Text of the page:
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January 29, 1991 | From Staff and Wire Reports
Billy Meyer Jr., a senior at Arcadia High, won $50,000 at the Super Bowl High Rollers tournament.
April 26, 2014 | David Colker
Mark Shand - brother of Camilla, Duchess of Cornwall - was a modern version of the eccentric, slightly bumbling British adventurer. And he came by it honestly. He once walked and canoed across Indonesia for 12 days to get to a place where he could phone his mother. "And after all this enormous trouble," Shand told the Evening Standard in London in 2010, "I got through to the home number and said, 'Hi, Ma, it's me,' and she said, 'I can't talk to you now, I'm watching "Coronation Street.
December 19, 2007 | By Bruce Wallace, Los Angeles Times Staff Writer
LAHORE, PAKISTAN -- Back in the warrens of Lahore's old city, the boys and young men don't seem too worried about whether American politicians (Hillary Rodham Clinton) or American newsmagazines (Newsweek) think Pakistan might be the most frightening country in the world. Emergency rule doesn't seem to have changed the nightly routine much either. On Noor Street after dark, the cricket bats still come out, an old metal wicket gets set up, and spin bowlers show their stuff to the neighborhood.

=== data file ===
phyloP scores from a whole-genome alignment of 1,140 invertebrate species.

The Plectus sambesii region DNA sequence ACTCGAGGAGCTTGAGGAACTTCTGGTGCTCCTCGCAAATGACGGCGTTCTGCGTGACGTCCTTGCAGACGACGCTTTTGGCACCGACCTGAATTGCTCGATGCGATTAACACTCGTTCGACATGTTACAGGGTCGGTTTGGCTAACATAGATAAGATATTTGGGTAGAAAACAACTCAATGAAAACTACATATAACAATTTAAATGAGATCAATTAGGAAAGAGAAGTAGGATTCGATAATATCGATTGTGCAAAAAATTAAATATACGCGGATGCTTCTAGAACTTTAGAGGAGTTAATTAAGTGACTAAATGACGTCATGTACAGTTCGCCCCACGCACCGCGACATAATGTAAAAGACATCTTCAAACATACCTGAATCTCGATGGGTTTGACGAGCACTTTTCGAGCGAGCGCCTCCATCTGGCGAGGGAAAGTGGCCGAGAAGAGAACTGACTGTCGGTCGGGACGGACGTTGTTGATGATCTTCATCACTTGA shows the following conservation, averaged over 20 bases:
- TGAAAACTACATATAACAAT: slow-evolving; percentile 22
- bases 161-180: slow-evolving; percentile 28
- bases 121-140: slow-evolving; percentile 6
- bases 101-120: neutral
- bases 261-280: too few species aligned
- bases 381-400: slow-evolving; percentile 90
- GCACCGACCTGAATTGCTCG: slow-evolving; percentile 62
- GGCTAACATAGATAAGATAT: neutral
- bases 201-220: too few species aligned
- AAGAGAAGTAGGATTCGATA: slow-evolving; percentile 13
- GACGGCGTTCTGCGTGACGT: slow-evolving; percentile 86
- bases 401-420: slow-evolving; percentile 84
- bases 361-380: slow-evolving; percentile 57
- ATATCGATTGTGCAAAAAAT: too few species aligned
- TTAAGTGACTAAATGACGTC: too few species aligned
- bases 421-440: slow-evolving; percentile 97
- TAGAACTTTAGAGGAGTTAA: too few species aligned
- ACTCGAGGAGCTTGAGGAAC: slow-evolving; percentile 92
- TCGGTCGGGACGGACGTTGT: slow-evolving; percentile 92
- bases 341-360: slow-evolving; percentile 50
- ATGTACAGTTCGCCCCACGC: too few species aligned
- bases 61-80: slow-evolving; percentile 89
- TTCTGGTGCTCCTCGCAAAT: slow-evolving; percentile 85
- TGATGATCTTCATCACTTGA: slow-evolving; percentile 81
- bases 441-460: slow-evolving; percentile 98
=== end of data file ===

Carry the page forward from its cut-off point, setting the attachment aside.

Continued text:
April 23, 2014 | By Sam Farmer
Picking up where they left off in February, the two teams in Super Bowl XLVIII, Seattle and Denver, open the 2014 NFL season with blockbuster games. The league released its schedule Wednesday, revealing the defending champion Seahawks will play host to Green Bay in the opener Thursday, Sept. 4, and Indianapolis will play at the Broncos in the opening Sunday night game. Packers-Seahawks is a rematch of a 2012 "Fail Mary" game won by Seattle on the final play, a controversial touchdown pass that from every camera angle looked to be an interception by Green Bay. Replacement officials called it a touchdown for the Seahawks, however, and that game proved to be the final straw that ended the officiating lockout.